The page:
I return to the window and take a seat to watch the sunrise and see the light stream into the room, dust floating in the air. One by one tiny pinpricks of light appear in the darkness as New York begins to awaken. I light a cigarette and for a few minutes I am at peace. My nose is no longer bleeding and I am locked away from the world. I think of Laura and Sofia, of Chris Waddle, of Princess Diana, of black holes and the nature of time.
David Griffin did a very English sort of thing: he sat Phillips and Moore down at his kitchen table and offered them a cup of tea. Mary Simms stayed silent in her chair watching the two strangely dressed men through eyes that gave no indication as to what was going on behind them. While Griffin fussed around in that polite middle-aged way of his, Mary lit cigarette after cigarette and kept uncharacteristically silent as the older of the two men continued his crazy story.
“Mr. Griffin, approximately three centuries ago a man named Greg Stevens was looking for fossil samples in a desert in a place that you know as New Mexico and stumbled across what we now call the Bunker.”
“Stevens was the leader of a group of geologists. He immediately saw the unique advantages that the Bunker offered. Within two years he had established a small settlement in the Bunker. Under Stevens’s direction his follower’s gradually brought the building back to life, got the power working, sorted out the water and sewage system… That sort of thing. Within twenty years several hundred people were living in secret in the Bunker. Today that figure has swelled to more than fifteen thousand. But we’re not really here to talk about the Bunker. ”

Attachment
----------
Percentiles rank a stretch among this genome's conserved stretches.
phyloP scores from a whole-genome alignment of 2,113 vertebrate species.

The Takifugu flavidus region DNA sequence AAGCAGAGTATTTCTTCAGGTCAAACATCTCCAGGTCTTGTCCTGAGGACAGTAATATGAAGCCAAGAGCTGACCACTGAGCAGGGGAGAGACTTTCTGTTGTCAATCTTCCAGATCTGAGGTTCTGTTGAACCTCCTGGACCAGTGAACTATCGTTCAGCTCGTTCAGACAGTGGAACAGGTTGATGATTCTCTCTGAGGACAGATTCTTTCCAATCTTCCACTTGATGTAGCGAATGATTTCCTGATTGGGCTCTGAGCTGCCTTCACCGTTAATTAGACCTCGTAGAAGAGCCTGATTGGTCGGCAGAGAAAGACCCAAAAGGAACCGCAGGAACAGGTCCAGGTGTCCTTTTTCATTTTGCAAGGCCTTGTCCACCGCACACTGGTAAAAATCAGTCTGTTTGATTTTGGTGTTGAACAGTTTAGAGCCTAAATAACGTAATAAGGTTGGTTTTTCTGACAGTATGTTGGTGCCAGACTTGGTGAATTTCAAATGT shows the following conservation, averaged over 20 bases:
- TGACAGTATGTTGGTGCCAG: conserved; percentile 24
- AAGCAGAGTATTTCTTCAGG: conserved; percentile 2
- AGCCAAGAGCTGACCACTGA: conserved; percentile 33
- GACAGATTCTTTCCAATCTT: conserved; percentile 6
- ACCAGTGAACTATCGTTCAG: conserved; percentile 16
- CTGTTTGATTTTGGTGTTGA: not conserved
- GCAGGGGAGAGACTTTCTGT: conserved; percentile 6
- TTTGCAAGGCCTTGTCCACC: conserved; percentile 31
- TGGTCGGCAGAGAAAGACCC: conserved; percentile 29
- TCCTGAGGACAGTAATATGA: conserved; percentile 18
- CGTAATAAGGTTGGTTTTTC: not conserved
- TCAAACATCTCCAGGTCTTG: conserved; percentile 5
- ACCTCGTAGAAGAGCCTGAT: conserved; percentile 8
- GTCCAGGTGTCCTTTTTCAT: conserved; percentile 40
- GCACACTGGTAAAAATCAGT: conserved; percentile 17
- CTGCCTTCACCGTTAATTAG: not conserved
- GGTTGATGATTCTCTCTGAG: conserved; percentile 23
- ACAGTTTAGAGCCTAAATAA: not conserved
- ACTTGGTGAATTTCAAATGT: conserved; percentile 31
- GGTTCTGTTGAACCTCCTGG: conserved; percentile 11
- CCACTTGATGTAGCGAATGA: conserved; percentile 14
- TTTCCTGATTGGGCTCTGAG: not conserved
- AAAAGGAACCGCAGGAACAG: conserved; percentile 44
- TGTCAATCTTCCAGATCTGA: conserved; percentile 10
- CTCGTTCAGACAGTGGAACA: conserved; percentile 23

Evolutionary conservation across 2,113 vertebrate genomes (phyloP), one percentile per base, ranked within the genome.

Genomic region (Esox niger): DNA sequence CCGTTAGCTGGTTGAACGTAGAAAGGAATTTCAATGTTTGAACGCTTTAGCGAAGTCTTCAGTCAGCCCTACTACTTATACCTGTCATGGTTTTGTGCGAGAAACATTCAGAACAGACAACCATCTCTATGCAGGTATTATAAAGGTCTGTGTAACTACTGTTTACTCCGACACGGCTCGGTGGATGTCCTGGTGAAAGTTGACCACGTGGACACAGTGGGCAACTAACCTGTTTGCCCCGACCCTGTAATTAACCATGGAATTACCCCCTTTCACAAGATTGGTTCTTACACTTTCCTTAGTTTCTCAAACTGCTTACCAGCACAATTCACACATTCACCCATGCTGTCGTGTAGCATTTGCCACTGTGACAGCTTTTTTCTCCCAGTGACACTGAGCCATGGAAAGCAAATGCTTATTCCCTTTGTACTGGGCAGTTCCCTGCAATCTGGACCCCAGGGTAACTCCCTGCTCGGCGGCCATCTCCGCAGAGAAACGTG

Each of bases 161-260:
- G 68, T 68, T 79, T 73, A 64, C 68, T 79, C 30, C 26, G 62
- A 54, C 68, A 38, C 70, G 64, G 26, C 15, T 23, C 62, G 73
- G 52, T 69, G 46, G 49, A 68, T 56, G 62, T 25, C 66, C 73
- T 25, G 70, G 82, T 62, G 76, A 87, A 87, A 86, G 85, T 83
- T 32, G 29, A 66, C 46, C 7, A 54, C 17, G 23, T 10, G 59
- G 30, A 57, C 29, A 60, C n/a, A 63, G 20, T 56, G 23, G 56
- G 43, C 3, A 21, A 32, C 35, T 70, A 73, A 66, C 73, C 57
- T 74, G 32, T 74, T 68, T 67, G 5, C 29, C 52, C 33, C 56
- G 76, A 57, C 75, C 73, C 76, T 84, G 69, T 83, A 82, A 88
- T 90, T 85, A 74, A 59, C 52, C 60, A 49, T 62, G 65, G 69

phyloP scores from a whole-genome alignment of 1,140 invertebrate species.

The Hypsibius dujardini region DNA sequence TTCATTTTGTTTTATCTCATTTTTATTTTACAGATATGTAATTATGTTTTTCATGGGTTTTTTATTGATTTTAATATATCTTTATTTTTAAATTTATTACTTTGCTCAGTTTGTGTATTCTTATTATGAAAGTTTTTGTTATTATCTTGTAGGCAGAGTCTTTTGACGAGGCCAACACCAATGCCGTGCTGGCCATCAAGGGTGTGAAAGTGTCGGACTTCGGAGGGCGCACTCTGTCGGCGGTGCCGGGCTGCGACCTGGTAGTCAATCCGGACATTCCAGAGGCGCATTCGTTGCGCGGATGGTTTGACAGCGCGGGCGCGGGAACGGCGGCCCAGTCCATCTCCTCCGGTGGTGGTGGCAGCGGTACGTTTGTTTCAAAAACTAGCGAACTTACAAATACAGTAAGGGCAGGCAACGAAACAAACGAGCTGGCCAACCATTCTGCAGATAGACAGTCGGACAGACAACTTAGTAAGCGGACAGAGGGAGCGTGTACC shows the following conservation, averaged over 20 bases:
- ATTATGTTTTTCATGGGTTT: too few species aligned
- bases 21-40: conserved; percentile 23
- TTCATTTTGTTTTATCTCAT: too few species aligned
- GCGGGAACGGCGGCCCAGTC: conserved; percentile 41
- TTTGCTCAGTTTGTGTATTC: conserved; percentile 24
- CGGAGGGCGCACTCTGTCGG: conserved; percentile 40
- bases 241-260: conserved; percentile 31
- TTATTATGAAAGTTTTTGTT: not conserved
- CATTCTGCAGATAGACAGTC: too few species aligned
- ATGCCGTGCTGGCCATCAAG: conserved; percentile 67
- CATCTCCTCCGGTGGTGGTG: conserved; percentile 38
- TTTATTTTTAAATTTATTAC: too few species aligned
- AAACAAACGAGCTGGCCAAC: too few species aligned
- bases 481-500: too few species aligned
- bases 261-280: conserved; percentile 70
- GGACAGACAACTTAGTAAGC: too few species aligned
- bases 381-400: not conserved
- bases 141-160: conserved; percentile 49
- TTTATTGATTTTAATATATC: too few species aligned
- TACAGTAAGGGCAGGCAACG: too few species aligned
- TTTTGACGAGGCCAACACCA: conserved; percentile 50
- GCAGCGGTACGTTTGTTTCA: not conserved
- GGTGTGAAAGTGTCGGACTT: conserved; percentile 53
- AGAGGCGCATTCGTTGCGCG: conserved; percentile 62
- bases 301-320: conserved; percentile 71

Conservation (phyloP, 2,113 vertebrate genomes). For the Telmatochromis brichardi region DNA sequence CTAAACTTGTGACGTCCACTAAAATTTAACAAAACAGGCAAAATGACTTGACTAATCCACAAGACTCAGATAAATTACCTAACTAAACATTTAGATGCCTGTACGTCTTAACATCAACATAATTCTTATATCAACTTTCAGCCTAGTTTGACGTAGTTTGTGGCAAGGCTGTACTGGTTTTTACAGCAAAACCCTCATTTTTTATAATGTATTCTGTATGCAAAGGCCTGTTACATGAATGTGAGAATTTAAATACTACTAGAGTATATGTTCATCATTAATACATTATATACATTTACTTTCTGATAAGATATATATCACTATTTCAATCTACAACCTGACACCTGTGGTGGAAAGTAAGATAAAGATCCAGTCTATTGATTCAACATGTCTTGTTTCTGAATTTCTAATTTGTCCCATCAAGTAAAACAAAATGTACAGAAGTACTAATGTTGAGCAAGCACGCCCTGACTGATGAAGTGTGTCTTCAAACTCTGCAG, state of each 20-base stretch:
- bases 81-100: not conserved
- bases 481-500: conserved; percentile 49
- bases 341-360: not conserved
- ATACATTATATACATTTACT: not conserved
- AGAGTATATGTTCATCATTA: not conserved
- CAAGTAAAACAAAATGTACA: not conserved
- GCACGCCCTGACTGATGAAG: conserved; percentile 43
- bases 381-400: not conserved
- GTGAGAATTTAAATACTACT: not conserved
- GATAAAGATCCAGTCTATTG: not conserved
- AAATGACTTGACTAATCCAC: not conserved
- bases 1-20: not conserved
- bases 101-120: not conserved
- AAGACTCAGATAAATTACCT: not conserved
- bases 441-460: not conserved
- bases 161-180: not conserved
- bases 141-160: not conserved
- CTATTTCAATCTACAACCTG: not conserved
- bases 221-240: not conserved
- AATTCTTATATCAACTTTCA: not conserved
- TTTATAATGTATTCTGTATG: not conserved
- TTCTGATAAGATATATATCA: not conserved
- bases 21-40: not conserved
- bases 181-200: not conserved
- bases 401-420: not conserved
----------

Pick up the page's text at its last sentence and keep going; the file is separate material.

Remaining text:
“I’m sure it’s all very interesting,” said David Griffin, placing two cups of hot tea on to the kitchen table. “But what has all this got to do with me?”
“A great deal, actually,” said Ray Moore. “More than you could possibly imagine.”
“Look,” said Griffin. “I let you into my house because you seem to know an awful lot about me. I’d very much appreciate it if you’d tell me where you get your information from.’
“That’s easy,” replied Moore. “We know so much about you because we’ve been studying you and your descendants:”
“Descendants? What do you mean descendants?”
“We mean the people who followed on from you. Your son, your daughter, your grandchildren…Their children…”
David Griffin stood in the corner of the room and studied the two strangers. There was no disputing that their appearance was odd. The men looked uncomfortable in their crumpled suits, as if they were not used to wearing such clothing. “Forgive me for saying so but I think you’re both quite mad,” Griffin said. “Either that or this is some kind of elaborate practical joke.”
Now Griffin turned his attention to the silent figure of Mary Simms. “Mary,” he said. “You’re keeping very quiet. Is all this something to do with you?”
Mary Simms shook her head and took another drag on her cigarette. “No,” she replied calmly. “I’ve never seen these people before in my life.”
“We can assure you that the girl knows nothing about our mission,” said Nathan Phillips. “In fact, it would be to her distinct benefit if she knew nothing more. Would it be impolite of me to ask her to leave?”
“She’s staying right where she is, if you don’t mind” said Griffin sarcastically. “After all, it’s not every day that you get to meet somebody from the future. I couldn’t possibly deny her this privilege.”
Nathan Phillips had known all along that this was not going to be easy. It never was. Over the years he’d read all the research material available regarding the correct protocol for making contact with pre-temporal civilisations. In the days leading up to the Great Chaos this had been a frequent occurrence, with travellers making little regard to the consequences of their actions. In the Bunker such contact was strictly forbidden except under the most extreme circumstances. Circumstances such as the one he found himself in now. That was why he had brought the gun. He pulled it from his pocket and pointed it towards David Griffin.